After this, they have a folder named "Get Charged Up!" Every challenge is located here. Within each challenge, the student was guided through missions which walked them through the learning of the challenge. After the three challenges were completed, if a student finished early, they were directed to the BONUS CHALLENGES!!!!

Please remember, if you create bonus challenges, they should not be busy work, but challenges that provide students with cognitively complex tasks. These extra challenges should be more difficult for students to complete.

At the end, students were directed to a discussion board to share and comment on their classmates’ slideshows. Setting my class up this way enabled me to spend more time with the kids who need a deeper understanding of the basic concepts. On the other side, I was able to set free the kids who excelled and let them go at their own pace. 

 


 

david-wallace_0.png

David Wallace
Online Learning Coordinator, Grades 7–12
​Fairbanks Local Schools

Schoology was an integral piece of my blended learning environment. The use of Schoology allowed me to manage the different projects, assignments, and assessments that were taking place at the same time in my classroom. I would have never made it as far as I did using paper and pencil.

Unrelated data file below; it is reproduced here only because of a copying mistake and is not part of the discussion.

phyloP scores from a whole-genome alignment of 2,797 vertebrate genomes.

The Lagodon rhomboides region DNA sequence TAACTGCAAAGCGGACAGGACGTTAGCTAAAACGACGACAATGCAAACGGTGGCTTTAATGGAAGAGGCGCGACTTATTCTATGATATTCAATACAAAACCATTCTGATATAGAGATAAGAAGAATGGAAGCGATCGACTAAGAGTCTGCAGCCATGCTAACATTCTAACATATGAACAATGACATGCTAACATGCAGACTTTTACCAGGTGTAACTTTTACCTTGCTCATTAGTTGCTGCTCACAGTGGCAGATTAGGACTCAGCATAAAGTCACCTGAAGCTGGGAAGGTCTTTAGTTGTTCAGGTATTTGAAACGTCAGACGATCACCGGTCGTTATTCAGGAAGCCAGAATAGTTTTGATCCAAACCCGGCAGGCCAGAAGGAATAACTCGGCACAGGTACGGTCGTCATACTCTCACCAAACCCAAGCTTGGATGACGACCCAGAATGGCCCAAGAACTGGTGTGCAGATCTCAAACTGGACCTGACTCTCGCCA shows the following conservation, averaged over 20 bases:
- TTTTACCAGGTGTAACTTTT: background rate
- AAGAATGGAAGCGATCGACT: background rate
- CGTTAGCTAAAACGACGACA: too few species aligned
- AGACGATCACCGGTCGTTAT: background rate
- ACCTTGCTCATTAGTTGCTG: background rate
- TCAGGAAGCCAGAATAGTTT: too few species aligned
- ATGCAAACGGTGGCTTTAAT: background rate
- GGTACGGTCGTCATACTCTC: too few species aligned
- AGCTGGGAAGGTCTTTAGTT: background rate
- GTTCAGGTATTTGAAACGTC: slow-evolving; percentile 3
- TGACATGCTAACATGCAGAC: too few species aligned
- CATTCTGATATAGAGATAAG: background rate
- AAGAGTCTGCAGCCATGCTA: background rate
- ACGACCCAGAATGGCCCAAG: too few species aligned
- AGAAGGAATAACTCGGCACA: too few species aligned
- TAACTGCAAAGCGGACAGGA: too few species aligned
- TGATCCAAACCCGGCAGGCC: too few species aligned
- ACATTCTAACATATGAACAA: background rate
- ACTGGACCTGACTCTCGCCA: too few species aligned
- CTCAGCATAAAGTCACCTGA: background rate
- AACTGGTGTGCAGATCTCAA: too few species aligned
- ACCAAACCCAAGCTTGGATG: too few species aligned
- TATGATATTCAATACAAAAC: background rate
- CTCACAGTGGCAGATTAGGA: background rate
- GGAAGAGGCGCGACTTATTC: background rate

I used Schoology as part of my blended approach to push students toward mastery. Completion wasn’t enough. The ease of submitting and resubmitting assignments were important because I could easily let students know what they needed to improve prior to submitting.

Using the individually assign feature was important as well because if students needed extra practice with something, I could get them that information without having to publicize it to the whole class. Completion rules were a great addition a few years back, it allowed me to layout the path in advance and then turn students loose. I was no longer the one holding them back, or pushing them too far, students were able to take ownership of their learning.

Finally, the ability to hold all of these different resources in one location streamlined the process for myself and my students. Everyone knew where the information was stored and how to access it—everything launched from Schoology. Trying to manage these separate moving parts without a true LMS would have been daunting.

gsdl_banner_cta_0.png

 

Join the Conversation